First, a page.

Indentation preferences

  • rphodges

    rphodges - 2007-07-30

    The layout of the Perl Editor Preferences pane confuses me.

    My current settings are:

    Displayed Tab Width: 8
    Insert tabs/spaces on indent: 4
    Use spaces instead of tabs: unchecked

    From a user interface perspective it is not really clear to me what "Insert tabs/spaces ..." really means and how
    it might be impacted by the "Use spaces instead of tabs" checkbox.  The wording of the above settings implies that 4 tabs would be inserted for every indent.   It also implies that if "Uses spaces instead of tabs" is checked, then 4 spaces would be inserted for every indent.

    However, it appears that when "Use spaces instead of tabs" is unchecked, the value of the "Insert tabs/spaces ..." box is ignored; instead one tab is always used for the indent.

    I would rename the "Insert tabs/spaces" box to "Indent width: " and change the behavior such that
    1. If tabs are enabled each indent is composed of the necessary tabs and spaces to occupy indent width.
    2. If spaces are used instead of tabs, then the indent width is occupied by solely spaces.

    This is equivalent to the tabstop, shiftwidth, and [no]expandtab, settings in Vim.

    Most would argue that it is bad style for the a mixture of spaces and tabs be used to occupy the indent width but
    a lot of legacy code is written in this style and it would be easier for an editor to conform.

    Also when the Displayed Tab Width value is changed, the change does not  immediately take effect in open files.  The files have to be close and reopened for the setting to take affect.


    • Jan Ploski

      Jan Ploski - 2007-08-05

      I agree with you that the tab-related settings are confusing. However, I doubt if Vim is a good model to follow. The settings in Vim are confusing as well (I'm a long-time Vim user myself).

      I think that the following would be sufficient:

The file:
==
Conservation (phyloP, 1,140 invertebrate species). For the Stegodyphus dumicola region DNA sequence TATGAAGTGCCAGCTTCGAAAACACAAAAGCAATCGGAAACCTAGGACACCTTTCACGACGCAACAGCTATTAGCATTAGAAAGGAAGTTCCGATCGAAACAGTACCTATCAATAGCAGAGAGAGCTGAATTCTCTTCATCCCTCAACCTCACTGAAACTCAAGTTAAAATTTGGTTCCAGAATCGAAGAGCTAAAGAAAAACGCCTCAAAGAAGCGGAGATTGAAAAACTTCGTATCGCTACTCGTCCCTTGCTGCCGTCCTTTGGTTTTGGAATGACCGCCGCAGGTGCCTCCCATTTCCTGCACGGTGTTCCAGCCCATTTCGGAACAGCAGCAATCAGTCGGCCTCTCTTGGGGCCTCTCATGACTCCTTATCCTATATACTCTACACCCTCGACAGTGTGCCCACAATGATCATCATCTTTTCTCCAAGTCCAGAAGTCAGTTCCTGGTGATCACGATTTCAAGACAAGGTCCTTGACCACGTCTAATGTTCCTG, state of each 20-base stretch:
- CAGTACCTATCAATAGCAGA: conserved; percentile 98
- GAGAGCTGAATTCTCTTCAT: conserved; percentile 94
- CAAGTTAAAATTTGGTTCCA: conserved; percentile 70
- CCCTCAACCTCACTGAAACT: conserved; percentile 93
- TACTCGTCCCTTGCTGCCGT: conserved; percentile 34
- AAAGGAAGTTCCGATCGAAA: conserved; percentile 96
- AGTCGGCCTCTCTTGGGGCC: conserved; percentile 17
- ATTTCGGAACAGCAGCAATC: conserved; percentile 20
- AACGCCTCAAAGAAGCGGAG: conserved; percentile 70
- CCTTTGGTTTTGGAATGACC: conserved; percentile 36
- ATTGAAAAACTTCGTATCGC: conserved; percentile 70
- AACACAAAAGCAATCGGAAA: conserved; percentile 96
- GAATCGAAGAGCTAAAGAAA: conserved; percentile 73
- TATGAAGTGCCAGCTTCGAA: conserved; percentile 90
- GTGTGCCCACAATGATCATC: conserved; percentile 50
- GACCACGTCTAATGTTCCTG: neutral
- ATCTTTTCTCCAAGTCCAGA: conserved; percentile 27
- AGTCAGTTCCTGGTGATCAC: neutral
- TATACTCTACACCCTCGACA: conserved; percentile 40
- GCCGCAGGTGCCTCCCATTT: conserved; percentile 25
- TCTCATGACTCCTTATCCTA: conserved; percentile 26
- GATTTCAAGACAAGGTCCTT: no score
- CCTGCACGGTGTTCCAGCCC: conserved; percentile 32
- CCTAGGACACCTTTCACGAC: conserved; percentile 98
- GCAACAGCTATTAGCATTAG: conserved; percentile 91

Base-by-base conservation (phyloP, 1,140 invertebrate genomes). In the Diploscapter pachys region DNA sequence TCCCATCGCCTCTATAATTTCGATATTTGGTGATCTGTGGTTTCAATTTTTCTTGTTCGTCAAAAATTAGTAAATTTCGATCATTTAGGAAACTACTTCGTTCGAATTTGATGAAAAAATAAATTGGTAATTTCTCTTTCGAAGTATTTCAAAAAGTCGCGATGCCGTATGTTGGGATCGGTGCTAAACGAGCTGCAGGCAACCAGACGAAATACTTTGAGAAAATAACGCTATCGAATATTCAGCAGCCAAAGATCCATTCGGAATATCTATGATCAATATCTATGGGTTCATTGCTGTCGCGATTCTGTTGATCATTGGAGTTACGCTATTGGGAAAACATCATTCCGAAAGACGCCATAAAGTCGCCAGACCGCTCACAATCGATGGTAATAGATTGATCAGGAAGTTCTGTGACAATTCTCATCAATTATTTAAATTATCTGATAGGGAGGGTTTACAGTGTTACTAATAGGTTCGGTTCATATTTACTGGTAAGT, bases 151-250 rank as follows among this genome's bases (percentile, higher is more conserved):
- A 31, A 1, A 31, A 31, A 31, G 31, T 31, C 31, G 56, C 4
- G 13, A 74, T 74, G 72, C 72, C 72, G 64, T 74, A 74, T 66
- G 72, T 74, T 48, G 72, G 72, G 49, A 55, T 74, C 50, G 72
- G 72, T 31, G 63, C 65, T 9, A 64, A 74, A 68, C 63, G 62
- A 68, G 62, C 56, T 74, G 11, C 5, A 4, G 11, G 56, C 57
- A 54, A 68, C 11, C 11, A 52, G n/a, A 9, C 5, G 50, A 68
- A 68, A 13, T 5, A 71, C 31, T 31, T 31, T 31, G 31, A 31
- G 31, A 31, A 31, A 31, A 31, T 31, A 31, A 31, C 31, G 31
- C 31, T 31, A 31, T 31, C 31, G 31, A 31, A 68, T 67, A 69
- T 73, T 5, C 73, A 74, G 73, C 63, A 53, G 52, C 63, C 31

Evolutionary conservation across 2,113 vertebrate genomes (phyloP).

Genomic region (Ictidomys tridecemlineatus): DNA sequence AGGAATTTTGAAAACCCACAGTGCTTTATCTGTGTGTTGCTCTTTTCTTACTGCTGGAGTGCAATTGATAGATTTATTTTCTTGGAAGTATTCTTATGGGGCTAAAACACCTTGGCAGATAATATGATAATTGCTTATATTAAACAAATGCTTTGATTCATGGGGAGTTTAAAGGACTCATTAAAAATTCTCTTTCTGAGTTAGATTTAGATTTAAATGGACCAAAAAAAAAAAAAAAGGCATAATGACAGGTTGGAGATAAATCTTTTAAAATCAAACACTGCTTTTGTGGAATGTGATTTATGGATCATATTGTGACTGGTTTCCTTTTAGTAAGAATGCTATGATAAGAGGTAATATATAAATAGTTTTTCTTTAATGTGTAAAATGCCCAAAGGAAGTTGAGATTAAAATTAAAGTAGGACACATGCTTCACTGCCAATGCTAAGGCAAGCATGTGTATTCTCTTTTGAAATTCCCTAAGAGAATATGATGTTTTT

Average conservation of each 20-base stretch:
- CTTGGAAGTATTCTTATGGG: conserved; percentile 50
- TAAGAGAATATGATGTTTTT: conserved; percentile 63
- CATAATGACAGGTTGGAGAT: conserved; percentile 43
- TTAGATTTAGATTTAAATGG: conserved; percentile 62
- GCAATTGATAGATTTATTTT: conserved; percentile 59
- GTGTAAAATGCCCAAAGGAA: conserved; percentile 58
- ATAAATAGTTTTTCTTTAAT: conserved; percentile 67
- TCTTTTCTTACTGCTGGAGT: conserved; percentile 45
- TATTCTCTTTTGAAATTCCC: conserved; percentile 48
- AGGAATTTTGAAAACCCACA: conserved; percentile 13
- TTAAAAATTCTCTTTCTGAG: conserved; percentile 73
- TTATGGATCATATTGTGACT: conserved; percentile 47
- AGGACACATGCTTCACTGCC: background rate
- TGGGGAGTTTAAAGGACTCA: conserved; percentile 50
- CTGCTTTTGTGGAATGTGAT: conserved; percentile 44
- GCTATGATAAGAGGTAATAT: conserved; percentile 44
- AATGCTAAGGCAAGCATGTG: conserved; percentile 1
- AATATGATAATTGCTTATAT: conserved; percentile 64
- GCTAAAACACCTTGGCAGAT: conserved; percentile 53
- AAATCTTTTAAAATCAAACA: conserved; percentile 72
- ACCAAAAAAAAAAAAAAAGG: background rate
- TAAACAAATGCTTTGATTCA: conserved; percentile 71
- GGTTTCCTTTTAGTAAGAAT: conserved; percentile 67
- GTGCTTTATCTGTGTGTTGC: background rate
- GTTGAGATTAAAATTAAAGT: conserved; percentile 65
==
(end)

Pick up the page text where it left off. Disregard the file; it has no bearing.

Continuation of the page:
1. An integer preference concerning tab stops. Tab stops are imaginary vertical lines that divide the editor into equal-width strips, for example, every 8 characters (we assume a fixed-width font). The value preference might be called the "tab width".
      2. One radio-box preference for the TAB key behavior (insert spaces or insert '\t's). This governs what happens when you press TAB - either a '\t' or an appropriate number of spaces (based on the current caret position and the tab stop preference) is inserted.

      Regardless of the second preference, pressing the TAB key always moves the caret to the next tab stop.
      '\t' characters, if present, are always interpreted as "move to the next tab stop".

      There is another function which is affected by these preferences - the indent/outdent function. Adding an extra level of indentation is simple: either a single '\t' as or tab width spaces are inserted in front of the line. Removing indentation from a line would remove the leading '\t', or the leading spaces, or a mix consisting of some spaces followed by a '\t'. If there is not enough whitespace to remove (i.e. the line's text starts somewhere before the first tab stop), then all leading whitespace would be removed by the "outdent" operation (just like in Vim).

      I suspect that the above would be too simple for some users, but I don't have a good idea why. Can you provide some real-life examples?

      • Johan Vromans

        Johan Vromans - 2007-08-10

        Many (VERY MANY) sourcefiles currently are like

          sub foo {
          <4 spaces>if ( blah ) {
          <1 tab>while ( 1 ) {
          <1 tab><4 spaces>print ...;
          <1 tab>}
          <4 spaces>}

        To handle these, the following preferences would be necessary:

          Tab width:      [  8 ]
          Indent width:   [  4 ]
          Tab key does:   [ Indent / Tab / Indent in left margin, Tab elsewhere ]
          Indent with:    [ Spaces / Tabs+Spaces ]

        Shift left/ shift right should adjust the selection by the "Indent width" and rework the indentation according to the "Indent with" preference.

    • rphodges

      rphodges - 2007-08-08

      What you are proposing assumes that "tab width" and "indent width" are always equivalent.   However, I work on
      code where the coding convention is:

      1.  All tabs should be treated as 8 characters.
      2.  All indents should be indented by 4 characters.
      3.  The indent of a line should be composed as many tabs as possible.
            This means that a line that is indented by 4 should be indented by 4 spaces.
            However, a line that is indented by 8 characters should be indented by one tab
            character. A line indented by 12 characters should be indented by one tab
            character and 4 spaces and so on.

      When I work on these files I have to set the "tab width" to 8 characters.  If I don't
      existing text will not line up correctly.  This means that when I want an indent width
      of 4 characters, I can't do that by setting "tab width" to 4, because all of the existing
      tabs will cause a mis-alignment of text.



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